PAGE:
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I was lucky enough to visit China last week, taking part in an education conference in the city of Hangzhou, a historic and very beautiful garden city two hours west of Shanghai. This really was an adventure into the unknown. With the knowledge that I would be teaching a class of 46 Chinese students in front of 2000 delegates – I set off with great excitement on Wednesday morning. My arrival in Shanghai on Thursday was somewhat overshadowed by Donald Trump’s state visit, but I was met at the airport by my contact ‘Li’ who escorted me to my hotel in Hangzhou, where my room greeted my arrival with hand-written messages of welcome and a framed photograph of, er… me!

The conference considered what might be learnt by Chinese teachers through experiencing methods of teaching that are the norm in other parts of the world. Put very simply, whereas Chinese students develop excellent skills of literacy and numeracy, and have very positive attitudes to learning, it is the areas of critical thinking, innovation and creativity that Chinese educationalists are looking to develop further. The reverse can be true in the UK, so here was an opportunity for us to learn from one another.

On conference day I was joined by two teachers from California for a meeting with our translators, at which we ran through our lessons and presentations; and communicated how we would like our classrooms to be set up. I sensed that seating children in table groups, rather than in rows of desks, was unexpected. We then observed a Chinese teacher deliver the first lesson of the day. I was told that this teacher was a very famous teacher in China, which in itself said a lot, after all, besides our sports coach John Boy, how many celebrity teachers can you think of in the UK? With no translator, I struggled to understand the exact content, however I could tell that the children were captivated by her energetic and expressive delivery. They followed her instruction intently, producing work that got the capacity crowd very excited. This was stadium teaching at its best.

Following China’s most famous teacher was never going to be an easy gig. I rearranged the classroom for group work, made acquaintance with the class backstage and was introduced to the conference to dramatic music and an intimidating montage of images of me emerging from rugged mountain scenery. I imagine this would be how Sky Sports would introduce ‘Live Teaching on Super Sunday’.

As Arsenal fans will understand, the main event was somewhat less dramatic, but my lesson did feature a warm-up spelling investigation, a section on developing inference skills and a writing activity based on Judith Kerr’s ‘The Tiger who came to Tea’. Some students did this very well, planning ‘The Dolphin who came to Dinner’ and ‘The Bear who came for Breakfast’, but overall what struck me was how quiet the class were, and how unusual it felt for them to engage in paired talk and collaborative group work without teacher support. I sensed that they too might have been a little nervous in front of such a large audience.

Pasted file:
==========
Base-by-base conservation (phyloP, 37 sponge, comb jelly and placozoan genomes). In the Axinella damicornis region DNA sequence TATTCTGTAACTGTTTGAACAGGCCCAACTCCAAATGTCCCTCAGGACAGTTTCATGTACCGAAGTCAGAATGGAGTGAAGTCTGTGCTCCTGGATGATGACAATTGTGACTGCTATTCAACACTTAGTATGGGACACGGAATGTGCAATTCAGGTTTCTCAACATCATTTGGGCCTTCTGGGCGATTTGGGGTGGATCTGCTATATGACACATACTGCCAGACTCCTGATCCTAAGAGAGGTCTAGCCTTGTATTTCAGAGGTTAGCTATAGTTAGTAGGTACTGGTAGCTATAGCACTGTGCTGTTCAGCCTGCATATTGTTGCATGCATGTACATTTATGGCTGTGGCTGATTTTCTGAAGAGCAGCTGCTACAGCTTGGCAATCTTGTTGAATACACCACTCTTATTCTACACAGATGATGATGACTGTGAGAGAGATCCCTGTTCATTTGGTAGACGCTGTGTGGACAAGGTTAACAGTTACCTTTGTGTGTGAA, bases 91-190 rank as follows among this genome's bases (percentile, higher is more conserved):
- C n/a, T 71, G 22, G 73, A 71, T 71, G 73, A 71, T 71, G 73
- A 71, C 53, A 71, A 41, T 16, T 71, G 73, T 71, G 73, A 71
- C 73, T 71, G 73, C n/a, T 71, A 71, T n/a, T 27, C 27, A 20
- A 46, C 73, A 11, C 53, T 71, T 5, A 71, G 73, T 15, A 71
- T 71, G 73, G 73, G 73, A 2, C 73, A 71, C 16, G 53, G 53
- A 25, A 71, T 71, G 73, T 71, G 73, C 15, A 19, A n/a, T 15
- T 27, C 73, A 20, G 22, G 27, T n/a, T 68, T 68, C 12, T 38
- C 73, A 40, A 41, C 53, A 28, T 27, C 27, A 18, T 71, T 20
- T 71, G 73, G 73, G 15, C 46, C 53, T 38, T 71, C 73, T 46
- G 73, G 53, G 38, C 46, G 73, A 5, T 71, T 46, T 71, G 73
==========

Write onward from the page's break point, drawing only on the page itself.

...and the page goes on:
I was followed by the Americans, who modelled ‘Harkness’ principles of education. Here the teacher facilitates a group enquiry in response to a stimulus, in this case a poem called ‘The Red Wheelbarrow’ by William Carlos Williams. Here the teacher is only expected to provide minimal input, avoid eye contact with the person speaking (to encourage them to address the group, not the teacher) and never comments on the quality of another person’s contribution to the discussion, as everyone’s contribution is of equal value. The aim is to support students to build on what they have heard, think deeply and internalise their understanding (interestingly, their lesson felt similar in approach to the philosophy sessions we run at Highgate Primary). This approach was also challenging for the class, but they adapted well and I could see that a few children were highly engaged with the discussion, contributing with real insight. Clearly, Harkness principles suit their style of learning.

After each lesson, in X-Factor style, each teacher was given feedback in front of the 2000 delegates from a panel made up of Professors of Education. This would have been nerve-racking, but happily it was in Mandarin without translation. However I got a good round of applause and was later inundated by teachers requesting selfies! A transcript of my feedback was later published on the conference website. I put this into ‘Google Translate’ – apparently the panel was impressed by my use of clear objectives, ‘which keeps the lesson focused and avoids slipping on a melon skin’.

The general conclusion of the day is that, as teachers, we need to be aware of our influence within the classroom. When we talk too much we can dominate, and restrict opportunities for students to express their thoughts and ideas. However without clear instruction, opportunities to learn can be missed. Most importantly, because children learn in different ways, we need to be flexible in our approach and adopt different styles of teaching to suit different purposes.

All in all, this was a fascinating experience and a great opportunity to share ideas about teaching. Although my three days in China received less coverage than Donald Trump’s visit, it would be nice to think that the conference might have made a small difference to what happens in classrooms in China in the future – it will certainly influence how we do things at Highgate Primary.